This week, the Supreme Court has issued three opinions and two grants of certiorari in cases of interest to criminal defense practitioners.
On Monday, the Court granted certiorari in two capital cases to address competency in federal habeas proceedings: Ryan v. Gonzales (No. 10-930) and Tibbals v. Carter (No. 11-218). In Ryan v. Gonzales the question presented is whether 18 U.S.C. § 3599(a)(2), which provides that an indigent capital state inmate pursuing federal habeas relief “shall be entitled to the appointment of one or more attorneys,” entitles a death row inmate to stay the federal habeas proceedings he initiated if he is not competent to assist counsel. In Tibbals v. Carter, the Court will decide whether capital prisoners possess a “right to competence” in federal habeas proceedings under Rees v. Peyton; and 2) whether a federal district court can order an indefinite stay of a federal habeas proceeding under Rees. For more on these cases, see this SCOTUSblog post.
Later in the week, the Court issued a series of opinions on the right to effective assistance of counsel. On Tuesday, the Court ruled in Martinez v. Ryan (No. 10-1001) that where, under state law, ineffective assistance of trial counsel claims must be raised in an initial-review collateral proceeding, a procedural default will not bar a federal habeas court from hearing those claims if, in the initial-review collateral proceeding, there was no counsel or counsel in that proceeding was ineffective. For more on Martinez v. Ryan see this SCOTUSblog post.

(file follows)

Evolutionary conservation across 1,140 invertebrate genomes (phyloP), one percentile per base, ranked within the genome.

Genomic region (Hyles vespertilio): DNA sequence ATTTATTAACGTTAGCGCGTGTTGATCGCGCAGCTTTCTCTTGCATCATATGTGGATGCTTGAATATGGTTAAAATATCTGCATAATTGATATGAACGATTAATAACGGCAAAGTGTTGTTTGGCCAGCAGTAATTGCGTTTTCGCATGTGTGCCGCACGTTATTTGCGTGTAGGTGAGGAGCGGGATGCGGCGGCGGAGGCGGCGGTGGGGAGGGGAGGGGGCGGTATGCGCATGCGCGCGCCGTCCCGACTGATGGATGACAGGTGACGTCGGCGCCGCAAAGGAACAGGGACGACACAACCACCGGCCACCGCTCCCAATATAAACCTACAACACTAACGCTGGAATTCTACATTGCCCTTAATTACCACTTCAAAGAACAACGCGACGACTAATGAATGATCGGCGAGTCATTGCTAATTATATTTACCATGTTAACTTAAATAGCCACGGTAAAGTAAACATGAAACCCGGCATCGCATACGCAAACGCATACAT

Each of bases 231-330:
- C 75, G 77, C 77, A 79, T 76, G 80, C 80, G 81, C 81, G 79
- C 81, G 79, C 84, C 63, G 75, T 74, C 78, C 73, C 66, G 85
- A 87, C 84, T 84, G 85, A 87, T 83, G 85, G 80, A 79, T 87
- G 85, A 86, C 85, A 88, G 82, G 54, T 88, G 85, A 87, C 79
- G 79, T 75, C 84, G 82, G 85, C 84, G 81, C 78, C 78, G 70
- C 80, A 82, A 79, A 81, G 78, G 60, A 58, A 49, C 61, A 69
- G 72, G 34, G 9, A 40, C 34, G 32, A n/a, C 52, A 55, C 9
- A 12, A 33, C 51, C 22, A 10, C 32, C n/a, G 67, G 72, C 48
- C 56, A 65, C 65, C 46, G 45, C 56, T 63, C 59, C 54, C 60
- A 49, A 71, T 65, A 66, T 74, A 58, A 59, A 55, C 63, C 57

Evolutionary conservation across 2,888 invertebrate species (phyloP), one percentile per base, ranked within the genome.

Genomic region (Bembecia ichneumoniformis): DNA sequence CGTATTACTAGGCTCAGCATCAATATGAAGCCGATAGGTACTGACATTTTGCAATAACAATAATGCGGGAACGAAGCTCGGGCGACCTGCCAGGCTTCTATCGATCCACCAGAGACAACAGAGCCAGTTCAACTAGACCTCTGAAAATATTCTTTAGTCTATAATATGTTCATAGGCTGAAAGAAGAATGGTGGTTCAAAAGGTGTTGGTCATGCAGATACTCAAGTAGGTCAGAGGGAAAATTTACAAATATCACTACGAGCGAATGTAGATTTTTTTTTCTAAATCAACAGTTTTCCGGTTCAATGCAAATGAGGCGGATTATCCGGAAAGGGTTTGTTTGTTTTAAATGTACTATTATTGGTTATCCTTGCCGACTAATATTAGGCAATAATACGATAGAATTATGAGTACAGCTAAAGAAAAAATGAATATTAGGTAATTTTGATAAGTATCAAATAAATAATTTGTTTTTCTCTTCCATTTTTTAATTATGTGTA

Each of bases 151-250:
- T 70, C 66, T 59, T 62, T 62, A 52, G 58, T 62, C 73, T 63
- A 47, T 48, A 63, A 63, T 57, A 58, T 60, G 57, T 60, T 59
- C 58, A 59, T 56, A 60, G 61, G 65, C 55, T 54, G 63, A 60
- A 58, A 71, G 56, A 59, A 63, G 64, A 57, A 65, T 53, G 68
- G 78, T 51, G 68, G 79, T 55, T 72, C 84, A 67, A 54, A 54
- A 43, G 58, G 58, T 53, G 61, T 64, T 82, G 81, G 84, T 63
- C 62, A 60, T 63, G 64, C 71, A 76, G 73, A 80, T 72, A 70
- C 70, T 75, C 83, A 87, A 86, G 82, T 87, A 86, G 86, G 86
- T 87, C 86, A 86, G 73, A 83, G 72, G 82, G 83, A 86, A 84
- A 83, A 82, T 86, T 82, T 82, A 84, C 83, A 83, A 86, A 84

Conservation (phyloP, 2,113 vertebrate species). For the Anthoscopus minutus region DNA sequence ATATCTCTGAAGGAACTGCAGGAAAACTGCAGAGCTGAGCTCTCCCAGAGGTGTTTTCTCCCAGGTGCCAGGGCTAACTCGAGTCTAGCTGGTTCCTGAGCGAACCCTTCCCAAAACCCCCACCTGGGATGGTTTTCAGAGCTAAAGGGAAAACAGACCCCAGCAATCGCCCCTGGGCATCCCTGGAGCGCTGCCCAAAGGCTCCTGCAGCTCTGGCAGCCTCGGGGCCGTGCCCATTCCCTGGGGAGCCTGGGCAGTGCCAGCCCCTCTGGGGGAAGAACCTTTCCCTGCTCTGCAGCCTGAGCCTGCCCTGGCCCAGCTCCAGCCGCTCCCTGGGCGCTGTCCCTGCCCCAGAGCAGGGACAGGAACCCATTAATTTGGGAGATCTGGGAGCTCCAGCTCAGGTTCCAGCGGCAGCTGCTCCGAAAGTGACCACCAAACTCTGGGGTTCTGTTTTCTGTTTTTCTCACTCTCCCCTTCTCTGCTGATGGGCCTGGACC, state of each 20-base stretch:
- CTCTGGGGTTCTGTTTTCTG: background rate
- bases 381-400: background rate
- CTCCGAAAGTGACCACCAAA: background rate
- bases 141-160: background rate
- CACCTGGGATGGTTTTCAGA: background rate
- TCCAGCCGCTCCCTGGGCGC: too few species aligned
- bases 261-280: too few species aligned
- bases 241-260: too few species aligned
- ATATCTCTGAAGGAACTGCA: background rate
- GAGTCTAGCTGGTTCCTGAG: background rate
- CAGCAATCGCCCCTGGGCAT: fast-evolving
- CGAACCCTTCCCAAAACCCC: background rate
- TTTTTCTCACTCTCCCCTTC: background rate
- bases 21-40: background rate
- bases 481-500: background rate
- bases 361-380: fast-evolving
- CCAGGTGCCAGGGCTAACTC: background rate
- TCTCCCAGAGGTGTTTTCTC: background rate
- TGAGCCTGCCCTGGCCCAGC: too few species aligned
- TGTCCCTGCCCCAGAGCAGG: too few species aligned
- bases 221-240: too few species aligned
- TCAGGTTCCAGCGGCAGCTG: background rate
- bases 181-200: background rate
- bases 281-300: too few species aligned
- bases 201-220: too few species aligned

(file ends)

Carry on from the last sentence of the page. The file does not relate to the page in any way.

In Missouri v. Frye (No. 10-444), issued on Wednesday, the Court held that the right to effective assistance of counsel extends to the consideration of plea offers that lapse or are rejected. More specifically, “defense counsel has the duty to communicate formal offers from the prosecution to accept a plea on terms and conditions that may be favorable to the accused. . . .When defense counsel [here] allowed the offer to expire without advising the defendant or allowing him to consider it, defense counsel did not render the effective assistance the Constitution requires.” In its opinion in Lafler v. Cooper (No. 10-209), also issued on Wednesday, the Court again addressed the right to effective assistance at the plea bargaining stage. The Court held that where counsel’s ineffective advice led to an offer’s rejection, and where the prejudice alleged is having to stand trial, a defendant must show that but for the ineffective advice, there is a reasonable probability that the plea offer would have been presented to the court, that the court would have accepted its terms, and that the conviction or sentence, or both, under the offer’s terms would have been less severe than under the actual judgment and sentence imposed.